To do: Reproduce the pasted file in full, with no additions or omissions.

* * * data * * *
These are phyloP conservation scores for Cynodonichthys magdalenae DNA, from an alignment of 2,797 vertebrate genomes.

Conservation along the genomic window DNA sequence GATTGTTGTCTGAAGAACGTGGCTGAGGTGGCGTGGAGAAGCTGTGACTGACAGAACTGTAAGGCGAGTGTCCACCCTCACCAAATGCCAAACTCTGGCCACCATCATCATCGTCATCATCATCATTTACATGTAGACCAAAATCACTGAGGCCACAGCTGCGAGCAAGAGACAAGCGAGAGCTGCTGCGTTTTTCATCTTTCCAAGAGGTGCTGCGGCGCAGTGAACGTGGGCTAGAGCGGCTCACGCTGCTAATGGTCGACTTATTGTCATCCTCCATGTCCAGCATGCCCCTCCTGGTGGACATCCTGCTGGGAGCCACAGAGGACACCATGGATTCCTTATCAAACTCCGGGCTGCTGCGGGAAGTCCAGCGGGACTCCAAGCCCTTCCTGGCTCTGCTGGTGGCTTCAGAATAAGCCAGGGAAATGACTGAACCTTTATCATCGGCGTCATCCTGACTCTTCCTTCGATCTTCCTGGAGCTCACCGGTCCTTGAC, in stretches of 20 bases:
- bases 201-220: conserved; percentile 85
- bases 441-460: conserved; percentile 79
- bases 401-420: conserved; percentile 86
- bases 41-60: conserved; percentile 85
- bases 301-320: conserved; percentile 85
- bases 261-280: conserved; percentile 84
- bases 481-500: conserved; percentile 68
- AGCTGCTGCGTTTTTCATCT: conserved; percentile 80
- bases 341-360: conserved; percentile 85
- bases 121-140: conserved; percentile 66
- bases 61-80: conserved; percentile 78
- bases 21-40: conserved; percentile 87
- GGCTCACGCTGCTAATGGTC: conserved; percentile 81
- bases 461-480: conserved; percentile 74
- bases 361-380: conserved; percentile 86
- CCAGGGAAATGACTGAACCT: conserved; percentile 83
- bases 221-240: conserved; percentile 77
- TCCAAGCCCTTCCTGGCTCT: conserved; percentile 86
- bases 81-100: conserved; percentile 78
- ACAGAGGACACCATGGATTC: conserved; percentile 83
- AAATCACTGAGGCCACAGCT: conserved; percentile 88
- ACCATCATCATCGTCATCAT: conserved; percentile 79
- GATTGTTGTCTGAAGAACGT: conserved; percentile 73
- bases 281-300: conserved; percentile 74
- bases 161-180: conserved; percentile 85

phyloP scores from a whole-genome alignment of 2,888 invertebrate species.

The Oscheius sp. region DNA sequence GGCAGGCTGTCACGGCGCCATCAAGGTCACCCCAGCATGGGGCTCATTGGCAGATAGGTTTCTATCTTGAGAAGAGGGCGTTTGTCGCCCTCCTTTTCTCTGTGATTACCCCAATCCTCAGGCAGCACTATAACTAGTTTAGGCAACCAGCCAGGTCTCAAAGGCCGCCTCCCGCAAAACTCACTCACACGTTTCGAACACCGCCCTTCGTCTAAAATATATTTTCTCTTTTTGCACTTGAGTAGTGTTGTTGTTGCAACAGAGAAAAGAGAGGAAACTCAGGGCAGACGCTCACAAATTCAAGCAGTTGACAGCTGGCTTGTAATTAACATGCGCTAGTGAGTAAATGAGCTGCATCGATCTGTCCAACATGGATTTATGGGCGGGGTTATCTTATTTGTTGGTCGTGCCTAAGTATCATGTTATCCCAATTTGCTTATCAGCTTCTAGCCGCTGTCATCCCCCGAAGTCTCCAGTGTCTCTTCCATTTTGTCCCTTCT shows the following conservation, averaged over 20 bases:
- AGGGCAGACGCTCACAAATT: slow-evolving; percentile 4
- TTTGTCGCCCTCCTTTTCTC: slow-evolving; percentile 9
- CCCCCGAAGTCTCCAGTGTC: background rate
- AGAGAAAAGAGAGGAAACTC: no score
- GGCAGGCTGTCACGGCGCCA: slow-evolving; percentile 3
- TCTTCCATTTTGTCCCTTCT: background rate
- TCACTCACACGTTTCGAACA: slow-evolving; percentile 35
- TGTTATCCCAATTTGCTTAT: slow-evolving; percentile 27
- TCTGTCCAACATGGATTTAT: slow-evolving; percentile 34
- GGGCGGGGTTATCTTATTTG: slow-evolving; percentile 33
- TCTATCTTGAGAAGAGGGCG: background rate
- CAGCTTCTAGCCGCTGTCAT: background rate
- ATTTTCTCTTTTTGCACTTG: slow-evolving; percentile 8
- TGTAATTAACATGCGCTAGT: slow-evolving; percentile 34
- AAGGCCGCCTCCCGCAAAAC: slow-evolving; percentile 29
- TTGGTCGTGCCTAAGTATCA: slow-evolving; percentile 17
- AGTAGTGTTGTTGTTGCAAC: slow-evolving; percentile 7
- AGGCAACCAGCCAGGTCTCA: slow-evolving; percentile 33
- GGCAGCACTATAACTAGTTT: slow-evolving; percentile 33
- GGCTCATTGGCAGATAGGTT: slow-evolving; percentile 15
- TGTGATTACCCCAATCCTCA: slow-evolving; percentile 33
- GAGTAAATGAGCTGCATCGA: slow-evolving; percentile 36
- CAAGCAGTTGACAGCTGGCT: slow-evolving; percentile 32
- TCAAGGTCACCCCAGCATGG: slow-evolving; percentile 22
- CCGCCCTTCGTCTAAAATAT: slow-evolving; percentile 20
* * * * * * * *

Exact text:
These are phyloP conservation scores for Cynodonichthys magdalenae DNA, from an alignment of 2,797 vertebrate genomes.

Conservation along the genomic window DNA sequence GATTGTTGTCTGAAGAACGTGGCTGAGGTGGCGTGGAGAAGCTGTGACTGACAGAACTGTAAGGCGAGTGTCCACCCTCACCAAATGCCAAACTCTGGCCACCATCATCATCGTCATCATCATCATTTACATGTAGACCAAAATCACTGAGGCCACAGCTGCGAGCAAGAGACAAGCGAGAGCTGCTGCGTTTTTCATCTTTCCAAGAGGTGCTGCGGCGCAGTGAACGTGGGCTAGAGCGGCTCACGCTGCTAATGGTCGACTTATTGTCATCCTCCATGTCCAGCATGCCCCTCCTGGTGGACATCCTGCTGGGAGCCACAGAGGACACCATGGATTCCTTATCAAACTCCGGGCTGCTGCGGGAAGTCCAGCGGGACTCCAAGCCCTTCCTGGCTCTGCTGGTGGCTTCAGAATAAGCCAGGGAAATGACTGAACCTTTATCATCGGCGTCATCCTGACTCTTCCTTCGATCTTCCTGGAGCTCACCGGTCCTTGAC, in stretches of 20 bases:
- bases 201-220: conserved; percentile 85
- bases 441-460: conserved; percentile 79
- bases 401-420: conserved; percentile 86
- bases 41-60: conserved; percentile 85
- bases 301-320: conserved; percentile 85
- bases 261-280: conserved; percentile 84
- bases 481-500: conserved; percentile 68
- AGCTGCTGCGTTTTTCATCT: conserved; percentile 80
- bases 341-360: conserved; percentile 85
- bases 121-140: conserved; percentile 66
- bases 61-80: conserved; percentile 78
- bases 21-40: conserved; percentile 87
- GGCTCACGCTGCTAATGGTC: conserved; percentile 81
- bases 461-480: conserved; percentile 74
- bases 361-380: conserved; percentile 86
- CCAGGGAAATGACTGAACCT: conserved; percentile 83
- bases 221-240: conserved; percentile 77
- TCCAAGCCCTTCCTGGCTCT: conserved; percentile 86
- bases 81-100: conserved; percentile 78
- ACAGAGGACACCATGGATTC: conserved; percentile 83
- AAATCACTGAGGCCACAGCT: conserved; percentile 88
- ACCATCATCATCGTCATCAT: conserved; percentile 79
- GATTGTTGTCTGAAGAACGT: conserved; percentile 73
- bases 281-300: conserved; percentile 74
- bases 161-180: conserved; percentile 85

phyloP scores from a whole-genome alignment of 2,888 invertebrate species.

The Oscheius sp. region DNA sequence GGCAGGCTGTCACGGCGCCATCAAGGTCACCCCAGCATGGGGCTCATTGGCAGATAGGTTTCTATCTTGAGAAGAGGGCGTTTGTCGCCCTCCTTTTCTCTGTGATTACCCCAATCCTCAGGCAGCACTATAACTAGTTTAGGCAACCAGCCAGGTCTCAAAGGCCGCCTCCCGCAAAACTCACTCACACGTTTCGAACACCGCCCTTCGTCTAAAATATATTTTCTCTTTTTGCACTTGAGTAGTGTTGTTGTTGCAACAGAGAAAAGAGAGGAAACTCAGGGCAGACGCTCACAAATTCAAGCAGTTGACAGCTGGCTTGTAATTAACATGCGCTAGTGAGTAAATGAGCTGCATCGATCTGTCCAACATGGATTTATGGGCGGGGTTATCTTATTTGTTGGTCGTGCCTAAGTATCATGTTATCCCAATTTGCTTATCAGCTTCTAGCCGCTGTCATCCCCCGAAGTCTCCAGTGTCTCTTCCATTTTGTCCCTTCT shows the following conservation, averaged over 20 bases:
- AGGGCAGACGCTCACAAATT: slow-evolving; percentile 4
- TTTGTCGCCCTCCTTTTCTC: slow-evolving; percentile 9
- CCCCCGAAGTCTCCAGTGTC: background rate
- AGAGAAAAGAGAGGAAACTC: no score
- GGCAGGCTGTCACGGCGCCA: slow-evolving; percentile 3
- TCTTCCATTTTGTCCCTTCT: background rate
- TCACTCACACGTTTCGAACA: slow-evolving; percentile 35
- TGTTATCCCAATTTGCTTAT: slow-evolving; percentile 27
- TCTGTCCAACATGGATTTAT: slow-evolving; percentile 34
- GGGCGGGGTTATCTTATTTG: slow-evolving; percentile 33
- TCTATCTTGAGAAGAGGGCG: background rate
- CAGCTTCTAGCCGCTGTCAT: background rate
- ATTTTCTCTTTTTGCACTTG: slow-evolving; percentile 8
- TGTAATTAACATGCGCTAGT: slow-evolving; percentile 34
- AAGGCCGCCTCCCGCAAAAC: slow-evolving; percentile 29
- TTGGTCGTGCCTAAGTATCA: slow-evolving; percentile 17
- AGTAGTGTTGTTGTTGCAAC: slow-evolving; percentile 7
- AGGCAACCAGCCAGGTCTCA: slow-evolving; percentile 33
- GGCAGCACTATAACTAGTTT: slow-evolving; percentile 33
- GGCTCATTGGCAGATAGGTT: slow-evolving; percentile 15
- TGTGATTACCCCAATCCTCA: slow-evolving; percentile 33
- GAGTAAATGAGCTGCATCGA: slow-evolving; percentile 36
- CAAGCAGTTGACAGCTGGCT: slow-evolving; percentile 32
- TCAAGGTCACCCCAGCATGG: slow-evolving; percentile 22
- CCGCCCTTCGTCTAAAATAT: slow-evolving; percentile 20